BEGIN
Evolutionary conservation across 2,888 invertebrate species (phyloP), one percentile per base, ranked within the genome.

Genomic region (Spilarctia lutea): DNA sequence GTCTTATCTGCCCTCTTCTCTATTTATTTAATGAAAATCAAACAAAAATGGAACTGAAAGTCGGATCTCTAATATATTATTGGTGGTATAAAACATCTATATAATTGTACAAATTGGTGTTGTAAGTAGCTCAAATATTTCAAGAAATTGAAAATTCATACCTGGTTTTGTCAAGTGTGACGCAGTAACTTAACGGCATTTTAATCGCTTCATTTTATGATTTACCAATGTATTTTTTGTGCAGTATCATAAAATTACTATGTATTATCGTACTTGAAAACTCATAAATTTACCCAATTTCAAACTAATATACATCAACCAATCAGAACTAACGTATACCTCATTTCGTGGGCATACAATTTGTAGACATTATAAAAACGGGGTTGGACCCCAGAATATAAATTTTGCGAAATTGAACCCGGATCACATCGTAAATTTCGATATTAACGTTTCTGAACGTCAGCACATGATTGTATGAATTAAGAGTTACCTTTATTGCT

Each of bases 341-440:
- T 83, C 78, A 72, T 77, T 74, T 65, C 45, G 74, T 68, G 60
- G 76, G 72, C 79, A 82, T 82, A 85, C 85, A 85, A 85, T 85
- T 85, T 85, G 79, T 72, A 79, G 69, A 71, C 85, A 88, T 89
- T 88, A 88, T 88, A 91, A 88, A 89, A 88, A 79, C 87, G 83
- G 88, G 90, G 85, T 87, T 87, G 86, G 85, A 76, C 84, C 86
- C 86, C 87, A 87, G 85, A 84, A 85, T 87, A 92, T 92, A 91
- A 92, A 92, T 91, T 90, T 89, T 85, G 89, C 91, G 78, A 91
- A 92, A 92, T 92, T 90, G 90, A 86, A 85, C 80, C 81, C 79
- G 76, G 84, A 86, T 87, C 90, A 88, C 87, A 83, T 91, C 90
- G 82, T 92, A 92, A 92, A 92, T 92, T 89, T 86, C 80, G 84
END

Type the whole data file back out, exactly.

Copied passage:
Evolutionary conservation across 2,888 invertebrate species (phyloP), one percentile per base, ranked within the genome.

Genomic region (Spilarctia lutea): DNA sequence GTCTTATCTGCCCTCTTCTCTATTTATTTAATGAAAATCAAACAAAAATGGAACTGAAAGTCGGATCTCTAATATATTATTGGTGGTATAAAACATCTATATAATTGTACAAATTGGTGTTGTAAGTAGCTCAAATATTTCAAGAAATTGAAAATTCATACCTGGTTTTGTCAAGTGTGACGCAGTAACTTAACGGCATTTTAATCGCTTCATTTTATGATTTACCAATGTATTTTTTGTGCAGTATCATAAAATTACTATGTATTATCGTACTTGAAAACTCATAAATTTACCCAATTTCAAACTAATATACATCAACCAATCAGAACTAACGTATACCTCATTTCGTGGGCATACAATTTGTAGACATTATAAAAACGGGGTTGGACCCCAGAATATAAATTTTGCGAAATTGAACCCGGATCACATCGTAAATTTCGATATTAACGTTTCTGAACGTCAGCACATGATTGTATGAATTAAGAGTTACCTTTATTGCT

Each of bases 341-440:
- T 83, C 78, A 72, T 77, T 74, T 65, C 45, G 74, T 68, G 60
- G 76, G 72, C 79, A 82, T 82, A 85, C 85, A 85, A 85, T 85
- T 85, T 85, G 79, T 72, A 79, G 69, A 71, C 85, A 88, T 89
- T 88, A 88, T 88, A 91, A 88, A 89, A 88, A 79, C 87, G 83
- G 88, G 90, G 85, T 87, T 87, G 86, G 85, A 76, C 84, C 86
- C 86, C 87, A 87, G 85, A 84, A 85, T 87, A 92, T 92, A 91
- A 92, A 92, T 91, T 90, T 89, T 85, G 89, C 91, G 78, A 91
- A 92, A 92, T 92, T 90, G 90, A 86, A 85, C 80, C 81, C 79
- G 76, G 84, A 86, T 87, C 90, A 88, C 87, A 83, T 91, C 90
- G 82, T 92, A 92, A 92, A 92, T 92, T 89, T 86, C 80, G 84